The photo on the left is from the worst lesson I ever taught. It may actually be the single most mortifying hour I’ve ever spent in front of a live audience and, as luck would have it, photographic evidence exists. It’s been almost four years since this picture was taken and today is the first time I’ve been able to look at it and not cringe. Almost.
I was on a month-long teaching exchange with IREX’s Teachers for Global Classrooms program. I had spent the previous week visiting classrooms around Indonesia and absorbing as much as I could about the history, culture and educational system in a place so different from where I taught high school in Colorado. A veteran of over a decade working with students, I thought I was prepared to deliver an engaging, hands-on lesson that would highlight all the 21st-century skills that were revolutionizing American schools. It didn’t go quite according to plan. By the time class was over, students were confused with the hot mess of instruction and activities I’d laid out. I was a sweaty bag of self-reproach, happy to pack my bags and head back home to a room full of students who would get my jokes. I tried not to think about it for the next four years.
Cross-cultural exchanges are messy, awkward things. The trouble is, they are an essential part of one’s personal growth. Frighteningly, they also help contribute to one’s professional development.
Back home in America, I’ve been able to avoid the awkward. Careful planning and years of experience sticking to what’s familiar cuts down on interactions that are inelegant and ungainly. With age, too, comes a sense that you can quickly respond and adapt to encounters in a given situation. Why, then, subject yourself to scenarios that leave you speechless, clumsy and longing for the familiar?
“There is no growth without productive struggle.”
This was an actual quote in my philosophy of teaching statement I had to submit as part of my job application when I first started with my school district. I believed (and still admonish) that students needed to be challenged in ways that made them have to work hard to puzzle out solutions as a part of “owning” their own learning. This means that they themselves are puzzled, confused and clumsy at first as they work towards mastery on a project or concept. This makes the eventual success authentic and the reward intrinsic. This makes a lifelong learner.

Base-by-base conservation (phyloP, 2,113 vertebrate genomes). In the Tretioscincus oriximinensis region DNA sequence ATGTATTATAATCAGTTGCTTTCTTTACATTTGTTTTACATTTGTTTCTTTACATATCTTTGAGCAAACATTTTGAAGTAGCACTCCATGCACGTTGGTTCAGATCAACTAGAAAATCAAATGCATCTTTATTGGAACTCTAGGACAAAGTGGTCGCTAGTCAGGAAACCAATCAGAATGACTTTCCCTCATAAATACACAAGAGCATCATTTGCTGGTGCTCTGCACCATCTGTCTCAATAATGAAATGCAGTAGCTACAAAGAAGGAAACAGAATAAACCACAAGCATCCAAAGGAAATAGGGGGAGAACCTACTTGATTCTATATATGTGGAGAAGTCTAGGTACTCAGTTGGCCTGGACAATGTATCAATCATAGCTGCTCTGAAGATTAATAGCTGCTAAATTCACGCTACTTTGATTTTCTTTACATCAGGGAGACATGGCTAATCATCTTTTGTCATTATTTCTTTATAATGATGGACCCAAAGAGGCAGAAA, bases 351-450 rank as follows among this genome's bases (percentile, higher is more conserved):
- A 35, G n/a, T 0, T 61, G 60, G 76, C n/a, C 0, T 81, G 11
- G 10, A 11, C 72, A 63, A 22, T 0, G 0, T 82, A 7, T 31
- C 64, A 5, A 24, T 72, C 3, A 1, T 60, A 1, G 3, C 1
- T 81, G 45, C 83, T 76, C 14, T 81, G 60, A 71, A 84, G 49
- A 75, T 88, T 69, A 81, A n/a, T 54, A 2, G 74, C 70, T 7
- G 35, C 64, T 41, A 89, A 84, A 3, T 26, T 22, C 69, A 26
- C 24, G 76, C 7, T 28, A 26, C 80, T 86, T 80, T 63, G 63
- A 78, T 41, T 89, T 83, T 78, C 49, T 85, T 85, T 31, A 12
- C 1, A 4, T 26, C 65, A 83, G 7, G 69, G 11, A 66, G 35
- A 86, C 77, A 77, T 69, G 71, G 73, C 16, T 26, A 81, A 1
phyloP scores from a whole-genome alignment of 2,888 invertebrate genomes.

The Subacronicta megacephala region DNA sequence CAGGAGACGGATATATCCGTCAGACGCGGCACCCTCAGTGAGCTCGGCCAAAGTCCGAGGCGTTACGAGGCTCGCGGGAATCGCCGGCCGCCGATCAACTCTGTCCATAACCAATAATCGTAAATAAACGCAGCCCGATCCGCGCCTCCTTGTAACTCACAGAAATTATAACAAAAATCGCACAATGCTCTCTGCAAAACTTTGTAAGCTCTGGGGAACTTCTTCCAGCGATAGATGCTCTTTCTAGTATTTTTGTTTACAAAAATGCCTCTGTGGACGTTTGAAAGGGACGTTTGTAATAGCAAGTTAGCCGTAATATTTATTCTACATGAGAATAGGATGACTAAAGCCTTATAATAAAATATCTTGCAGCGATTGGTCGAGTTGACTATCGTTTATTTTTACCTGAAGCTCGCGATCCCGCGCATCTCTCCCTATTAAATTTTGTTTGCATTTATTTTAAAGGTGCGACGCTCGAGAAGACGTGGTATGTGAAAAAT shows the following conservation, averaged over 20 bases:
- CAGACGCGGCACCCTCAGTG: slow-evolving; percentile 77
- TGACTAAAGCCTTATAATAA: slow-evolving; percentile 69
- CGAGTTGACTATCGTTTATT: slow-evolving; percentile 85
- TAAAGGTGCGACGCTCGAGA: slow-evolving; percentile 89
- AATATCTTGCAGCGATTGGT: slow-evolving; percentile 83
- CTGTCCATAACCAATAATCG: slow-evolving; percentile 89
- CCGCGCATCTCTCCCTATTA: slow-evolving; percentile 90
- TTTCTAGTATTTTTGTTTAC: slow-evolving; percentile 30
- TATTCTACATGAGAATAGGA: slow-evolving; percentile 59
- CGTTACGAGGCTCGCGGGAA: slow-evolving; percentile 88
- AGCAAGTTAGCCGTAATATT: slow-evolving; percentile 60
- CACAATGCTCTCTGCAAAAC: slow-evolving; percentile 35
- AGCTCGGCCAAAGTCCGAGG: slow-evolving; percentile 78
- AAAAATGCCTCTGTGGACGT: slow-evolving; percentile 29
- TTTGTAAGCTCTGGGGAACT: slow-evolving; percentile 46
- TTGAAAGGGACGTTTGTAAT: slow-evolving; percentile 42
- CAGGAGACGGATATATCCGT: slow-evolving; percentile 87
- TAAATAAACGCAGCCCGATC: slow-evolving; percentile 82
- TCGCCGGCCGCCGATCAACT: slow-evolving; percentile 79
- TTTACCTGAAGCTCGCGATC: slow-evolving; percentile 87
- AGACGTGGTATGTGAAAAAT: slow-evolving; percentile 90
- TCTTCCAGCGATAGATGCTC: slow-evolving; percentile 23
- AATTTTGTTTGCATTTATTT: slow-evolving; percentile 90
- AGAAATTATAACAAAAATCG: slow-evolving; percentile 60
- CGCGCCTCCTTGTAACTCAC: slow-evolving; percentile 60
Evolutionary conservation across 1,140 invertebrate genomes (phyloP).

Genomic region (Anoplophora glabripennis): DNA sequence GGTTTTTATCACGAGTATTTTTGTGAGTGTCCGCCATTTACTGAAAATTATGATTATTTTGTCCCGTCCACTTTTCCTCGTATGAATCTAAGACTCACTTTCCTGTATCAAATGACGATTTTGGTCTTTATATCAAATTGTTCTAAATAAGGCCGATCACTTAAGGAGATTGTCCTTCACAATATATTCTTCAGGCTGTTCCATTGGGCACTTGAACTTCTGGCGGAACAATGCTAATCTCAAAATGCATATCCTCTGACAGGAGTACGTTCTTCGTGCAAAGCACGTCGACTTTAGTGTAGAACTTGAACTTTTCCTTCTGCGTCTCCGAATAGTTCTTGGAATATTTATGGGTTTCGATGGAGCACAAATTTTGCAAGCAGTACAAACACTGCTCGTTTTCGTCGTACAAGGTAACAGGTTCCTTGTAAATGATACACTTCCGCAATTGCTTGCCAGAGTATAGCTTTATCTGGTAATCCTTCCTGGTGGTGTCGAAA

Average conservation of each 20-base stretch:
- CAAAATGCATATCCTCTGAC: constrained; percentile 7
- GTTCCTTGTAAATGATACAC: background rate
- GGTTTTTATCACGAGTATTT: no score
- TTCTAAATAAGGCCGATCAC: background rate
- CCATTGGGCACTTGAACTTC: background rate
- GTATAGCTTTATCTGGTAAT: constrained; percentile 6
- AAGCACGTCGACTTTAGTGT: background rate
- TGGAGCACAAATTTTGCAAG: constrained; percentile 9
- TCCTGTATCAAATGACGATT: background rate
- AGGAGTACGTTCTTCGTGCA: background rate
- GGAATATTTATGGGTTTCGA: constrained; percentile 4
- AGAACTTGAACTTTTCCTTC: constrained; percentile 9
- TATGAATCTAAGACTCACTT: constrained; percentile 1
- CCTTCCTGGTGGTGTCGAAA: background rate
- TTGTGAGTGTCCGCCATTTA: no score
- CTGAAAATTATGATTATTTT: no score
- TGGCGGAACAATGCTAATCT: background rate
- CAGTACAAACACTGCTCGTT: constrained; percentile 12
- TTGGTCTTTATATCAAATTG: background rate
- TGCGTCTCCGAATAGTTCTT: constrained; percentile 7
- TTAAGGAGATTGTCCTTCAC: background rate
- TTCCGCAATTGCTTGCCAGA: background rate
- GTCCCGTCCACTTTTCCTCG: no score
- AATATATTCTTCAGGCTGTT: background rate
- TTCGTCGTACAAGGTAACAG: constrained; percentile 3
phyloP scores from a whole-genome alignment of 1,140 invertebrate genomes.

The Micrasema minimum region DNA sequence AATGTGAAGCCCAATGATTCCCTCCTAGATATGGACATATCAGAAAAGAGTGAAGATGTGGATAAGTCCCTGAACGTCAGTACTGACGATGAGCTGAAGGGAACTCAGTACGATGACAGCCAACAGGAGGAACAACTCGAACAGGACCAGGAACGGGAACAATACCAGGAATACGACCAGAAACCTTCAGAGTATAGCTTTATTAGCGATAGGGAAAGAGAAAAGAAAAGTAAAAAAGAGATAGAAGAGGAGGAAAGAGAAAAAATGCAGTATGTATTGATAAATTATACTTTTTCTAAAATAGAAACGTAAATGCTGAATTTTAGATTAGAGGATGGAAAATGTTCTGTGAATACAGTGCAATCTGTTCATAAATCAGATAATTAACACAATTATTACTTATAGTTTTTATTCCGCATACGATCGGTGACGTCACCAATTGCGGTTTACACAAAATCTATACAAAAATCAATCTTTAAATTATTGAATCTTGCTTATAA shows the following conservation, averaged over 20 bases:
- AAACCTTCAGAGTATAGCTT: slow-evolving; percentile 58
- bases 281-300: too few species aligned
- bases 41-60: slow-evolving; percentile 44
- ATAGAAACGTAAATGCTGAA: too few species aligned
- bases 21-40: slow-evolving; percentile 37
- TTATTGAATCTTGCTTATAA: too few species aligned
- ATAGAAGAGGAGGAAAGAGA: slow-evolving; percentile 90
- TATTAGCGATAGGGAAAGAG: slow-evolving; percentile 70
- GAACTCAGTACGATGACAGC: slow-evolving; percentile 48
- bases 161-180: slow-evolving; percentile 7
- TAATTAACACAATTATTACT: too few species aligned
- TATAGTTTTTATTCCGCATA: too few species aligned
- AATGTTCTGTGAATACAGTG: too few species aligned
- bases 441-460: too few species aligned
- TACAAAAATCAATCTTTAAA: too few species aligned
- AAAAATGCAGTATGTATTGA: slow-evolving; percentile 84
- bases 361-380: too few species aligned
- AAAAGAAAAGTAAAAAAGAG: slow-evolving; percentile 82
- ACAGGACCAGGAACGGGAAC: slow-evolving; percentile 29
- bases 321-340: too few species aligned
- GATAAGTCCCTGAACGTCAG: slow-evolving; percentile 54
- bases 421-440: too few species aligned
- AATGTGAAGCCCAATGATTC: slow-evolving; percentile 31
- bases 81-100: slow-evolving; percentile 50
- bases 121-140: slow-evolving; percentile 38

The longer I teach, the more I realize that I am the actual student.
As irony would have it, I found myself again in front of a classroom of foreign students. This time, it was on home turf as a volunteer teaching citizenship classes to the local refugee community here in Colorado. Familiar with the content, familiar with the surroundings, it was easy for me to interact and engage with the lessons and with the learners. It was not so easy for them. Awkward exchanges and moments of silence where both parties tried desperately not to offend the other were commonplace. Social and academic failures happened repeatedly. Adults who were used to holding a position of respect within their community came back each week to squeeze into tiny desks and humiliate themselves in front of others. It was the best lesson I’ve been taught in almost four years.
Eventually, you become comfortable with being uncomfortable.
Invited back to family gatherings and celebrations in which I was the only “other” meant long stretches where I had absolutely no idea what was going on. Halfway through a long, pantomimed, explanation, the realization that it was best to just let this one go came easier. Not knowing where to sit or what to say or whether you’ve just insulted someone was uncomfortable. It also made a shared joke that much funnier.
To the students in that Biology class in Cimahi, Indonesia….I’m sorry.
I wasted an hour of your time undermining what you already knew about taxonomy and the organization of living things. You, on the other hand, gave me an opportunity to be uncomfortable and live to tell about it. It has challenged me to expose myself to awkward. In doing so, I am continuously humbled. I am continuously learning. I am continuously curious.
Next month I head to India as part of a five-month teacher exchange program with Fulbright’s Distinguish Awards in Teaching. I have no doubt that things will be very awkward. I hope that no one has a camera.